Sunday, March 15, 2009

Ken Weathersby

163 (d & g)
Acrylic & Graphite on Canvas over Panel, with Removed and Reversed Areas
32" x 41"

Two sided painting.

I am a hedonist when it comes to painting. You can probably tell by now that I love the meatiness of paint, the way it looks and reacts. Which is why I was surprised by my attraction to the seemingly 'paintless' works of Ken Weathersby. Go look. This guy pays serious respect to the history of painting. (Where a dialogue takes place in which we consider that painting has made a break from it's function as an illusion of reality to being a function in and of itself - that of being a set of forms on a flat surface with four sides; dare I say, an object, conceptual or otherwise, to hang on a wall.)

A while ago I made reference to the fantasy of getting in and behind brushwork -to wonder how the artist has technically made a painting. Is the average punter likely to do that with painting today? Certainly, whilst once offering technically proficient representations of other worlds to marvel at, I wonder if painting today gives us a lot to think about and look at - but rarely a surface in which we're meant to get beyond. With Ken Weathersby's paintings we can do all this and more. Literally his figure (the viewer?) is diving into the painting, giving new meaning to the figure/ground relationship.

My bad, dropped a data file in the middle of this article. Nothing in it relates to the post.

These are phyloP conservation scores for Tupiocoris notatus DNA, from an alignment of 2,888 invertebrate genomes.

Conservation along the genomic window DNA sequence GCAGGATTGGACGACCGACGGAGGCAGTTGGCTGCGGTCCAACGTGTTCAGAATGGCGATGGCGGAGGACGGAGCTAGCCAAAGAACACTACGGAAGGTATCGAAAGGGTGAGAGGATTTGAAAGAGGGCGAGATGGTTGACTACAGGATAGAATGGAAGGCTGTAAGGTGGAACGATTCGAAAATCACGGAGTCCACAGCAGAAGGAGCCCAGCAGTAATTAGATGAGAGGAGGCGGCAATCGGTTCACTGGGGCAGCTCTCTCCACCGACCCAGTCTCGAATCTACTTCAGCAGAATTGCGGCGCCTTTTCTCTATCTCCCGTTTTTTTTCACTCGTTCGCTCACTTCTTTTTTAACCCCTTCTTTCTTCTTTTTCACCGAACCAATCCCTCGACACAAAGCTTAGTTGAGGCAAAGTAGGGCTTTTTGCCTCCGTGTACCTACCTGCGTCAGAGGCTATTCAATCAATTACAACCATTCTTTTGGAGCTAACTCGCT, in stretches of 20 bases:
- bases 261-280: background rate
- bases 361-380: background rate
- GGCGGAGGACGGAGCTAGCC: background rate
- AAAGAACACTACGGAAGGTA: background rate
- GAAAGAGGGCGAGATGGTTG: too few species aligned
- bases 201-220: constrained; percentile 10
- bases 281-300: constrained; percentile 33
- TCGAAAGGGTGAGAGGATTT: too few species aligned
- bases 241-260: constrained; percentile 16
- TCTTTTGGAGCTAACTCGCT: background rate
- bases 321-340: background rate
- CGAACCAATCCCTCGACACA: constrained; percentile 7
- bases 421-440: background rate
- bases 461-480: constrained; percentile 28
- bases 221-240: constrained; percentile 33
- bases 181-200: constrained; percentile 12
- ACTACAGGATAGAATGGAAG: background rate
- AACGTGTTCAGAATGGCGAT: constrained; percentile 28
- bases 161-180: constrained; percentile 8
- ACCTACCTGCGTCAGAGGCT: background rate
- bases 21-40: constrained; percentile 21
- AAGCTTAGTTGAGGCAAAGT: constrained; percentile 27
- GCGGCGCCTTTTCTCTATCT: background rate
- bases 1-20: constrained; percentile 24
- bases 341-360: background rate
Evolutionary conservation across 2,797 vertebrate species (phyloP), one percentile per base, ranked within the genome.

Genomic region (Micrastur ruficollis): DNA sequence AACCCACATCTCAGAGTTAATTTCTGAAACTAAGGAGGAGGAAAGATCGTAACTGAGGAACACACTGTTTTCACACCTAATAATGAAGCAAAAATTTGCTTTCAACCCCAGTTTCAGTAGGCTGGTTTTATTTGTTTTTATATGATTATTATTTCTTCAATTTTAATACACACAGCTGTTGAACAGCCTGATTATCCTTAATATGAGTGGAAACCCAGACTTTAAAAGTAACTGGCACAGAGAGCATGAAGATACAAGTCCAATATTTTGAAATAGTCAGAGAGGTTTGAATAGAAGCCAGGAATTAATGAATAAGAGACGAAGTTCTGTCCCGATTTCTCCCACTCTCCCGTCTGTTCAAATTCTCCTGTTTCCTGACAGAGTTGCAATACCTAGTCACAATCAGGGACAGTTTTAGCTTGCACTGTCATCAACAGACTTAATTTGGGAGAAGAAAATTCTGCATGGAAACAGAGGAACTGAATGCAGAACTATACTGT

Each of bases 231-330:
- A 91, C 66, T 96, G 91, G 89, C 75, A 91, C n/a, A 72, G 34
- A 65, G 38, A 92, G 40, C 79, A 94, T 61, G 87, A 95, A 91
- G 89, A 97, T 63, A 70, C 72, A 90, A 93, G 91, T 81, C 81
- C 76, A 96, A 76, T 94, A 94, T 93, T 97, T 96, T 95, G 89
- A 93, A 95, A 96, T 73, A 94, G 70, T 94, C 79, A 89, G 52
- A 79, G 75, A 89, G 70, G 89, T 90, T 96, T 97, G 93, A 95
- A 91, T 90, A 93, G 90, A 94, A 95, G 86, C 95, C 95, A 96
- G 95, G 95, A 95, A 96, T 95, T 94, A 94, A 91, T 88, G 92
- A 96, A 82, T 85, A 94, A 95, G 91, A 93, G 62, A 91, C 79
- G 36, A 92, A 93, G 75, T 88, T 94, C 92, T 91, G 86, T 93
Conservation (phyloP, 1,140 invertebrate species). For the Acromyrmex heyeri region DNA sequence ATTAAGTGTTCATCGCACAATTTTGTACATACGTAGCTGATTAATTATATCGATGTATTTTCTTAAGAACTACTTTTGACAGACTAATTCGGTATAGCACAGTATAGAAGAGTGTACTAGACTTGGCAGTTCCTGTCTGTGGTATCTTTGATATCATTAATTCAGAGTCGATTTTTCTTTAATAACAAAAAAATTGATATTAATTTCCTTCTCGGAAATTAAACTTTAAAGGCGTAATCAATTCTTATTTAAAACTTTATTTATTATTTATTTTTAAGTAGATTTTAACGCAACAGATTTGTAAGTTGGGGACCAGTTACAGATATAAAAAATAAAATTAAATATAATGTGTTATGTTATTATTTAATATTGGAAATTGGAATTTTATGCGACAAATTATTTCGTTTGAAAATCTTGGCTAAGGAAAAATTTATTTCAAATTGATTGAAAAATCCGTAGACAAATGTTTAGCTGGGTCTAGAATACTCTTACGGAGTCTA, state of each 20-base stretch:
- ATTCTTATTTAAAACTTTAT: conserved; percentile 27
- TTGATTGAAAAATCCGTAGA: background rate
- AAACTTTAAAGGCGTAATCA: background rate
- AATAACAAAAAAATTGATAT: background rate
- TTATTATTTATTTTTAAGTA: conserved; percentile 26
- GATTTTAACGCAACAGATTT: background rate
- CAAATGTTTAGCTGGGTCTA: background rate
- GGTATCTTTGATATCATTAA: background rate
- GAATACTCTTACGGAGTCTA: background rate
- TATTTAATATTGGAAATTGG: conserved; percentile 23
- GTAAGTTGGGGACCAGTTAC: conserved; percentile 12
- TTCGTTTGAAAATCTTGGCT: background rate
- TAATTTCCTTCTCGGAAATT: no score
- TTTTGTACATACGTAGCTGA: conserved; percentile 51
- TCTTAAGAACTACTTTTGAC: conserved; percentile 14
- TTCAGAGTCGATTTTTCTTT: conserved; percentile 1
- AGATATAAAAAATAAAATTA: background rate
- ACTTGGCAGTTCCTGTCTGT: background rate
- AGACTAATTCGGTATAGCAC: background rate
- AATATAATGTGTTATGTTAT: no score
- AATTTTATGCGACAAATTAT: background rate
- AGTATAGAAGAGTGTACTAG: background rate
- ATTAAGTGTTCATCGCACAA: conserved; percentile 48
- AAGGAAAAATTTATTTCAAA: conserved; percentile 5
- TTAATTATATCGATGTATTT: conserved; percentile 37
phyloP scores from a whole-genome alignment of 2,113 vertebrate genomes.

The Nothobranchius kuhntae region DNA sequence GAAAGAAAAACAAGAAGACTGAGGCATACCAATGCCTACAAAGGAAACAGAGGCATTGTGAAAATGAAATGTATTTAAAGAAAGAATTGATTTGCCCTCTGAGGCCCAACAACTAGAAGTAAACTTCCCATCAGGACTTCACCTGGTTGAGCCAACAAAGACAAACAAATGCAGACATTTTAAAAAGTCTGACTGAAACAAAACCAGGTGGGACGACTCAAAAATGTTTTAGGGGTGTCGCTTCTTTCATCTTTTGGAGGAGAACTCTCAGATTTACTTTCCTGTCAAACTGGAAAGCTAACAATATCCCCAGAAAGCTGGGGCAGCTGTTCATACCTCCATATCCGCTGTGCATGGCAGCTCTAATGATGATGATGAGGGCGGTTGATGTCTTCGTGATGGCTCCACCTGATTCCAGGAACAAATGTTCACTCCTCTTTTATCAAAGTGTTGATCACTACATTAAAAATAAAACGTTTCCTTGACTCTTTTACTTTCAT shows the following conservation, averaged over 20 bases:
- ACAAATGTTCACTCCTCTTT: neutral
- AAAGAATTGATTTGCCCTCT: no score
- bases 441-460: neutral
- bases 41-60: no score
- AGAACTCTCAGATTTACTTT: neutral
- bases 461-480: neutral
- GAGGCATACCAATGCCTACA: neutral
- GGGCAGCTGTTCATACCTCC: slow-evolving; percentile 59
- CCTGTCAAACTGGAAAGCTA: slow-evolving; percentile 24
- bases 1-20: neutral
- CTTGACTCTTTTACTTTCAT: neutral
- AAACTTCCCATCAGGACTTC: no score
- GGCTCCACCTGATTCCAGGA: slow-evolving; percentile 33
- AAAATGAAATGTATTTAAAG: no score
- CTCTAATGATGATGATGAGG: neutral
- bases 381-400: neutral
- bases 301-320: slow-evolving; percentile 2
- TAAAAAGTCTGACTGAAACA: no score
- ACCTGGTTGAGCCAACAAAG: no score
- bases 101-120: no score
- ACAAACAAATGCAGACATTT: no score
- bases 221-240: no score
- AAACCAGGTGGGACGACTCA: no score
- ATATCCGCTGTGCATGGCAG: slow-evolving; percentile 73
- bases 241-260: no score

In this work (and others on his website) one can enjoy the reversed side. I wonder. Is this a double wink aimed at consumerist sensibilities where surface image is supreme, and painting itself. A two for the price of one deal. The banality of plaid sits neatly against meticulously worked wood panels; as if the two could represent something from a family man's workshop in the 1950s. Homely, bland, safe - a message to consumer (surface) culture; perhaps a salve for art onlookers, weary of abstraction and it's many confusing conundrums. But have a little read of his blog. There's a lot going on in his head which I make no claims to understand. What I know is that I like Ken's questioning and his attempts to offer answers to the beautiful puzzle that is painting.

Ken's work reminds me of this artist, Steven Harvey who, also preoccupied with questions of how to push painting to another level, has produced some really interesting pieces.

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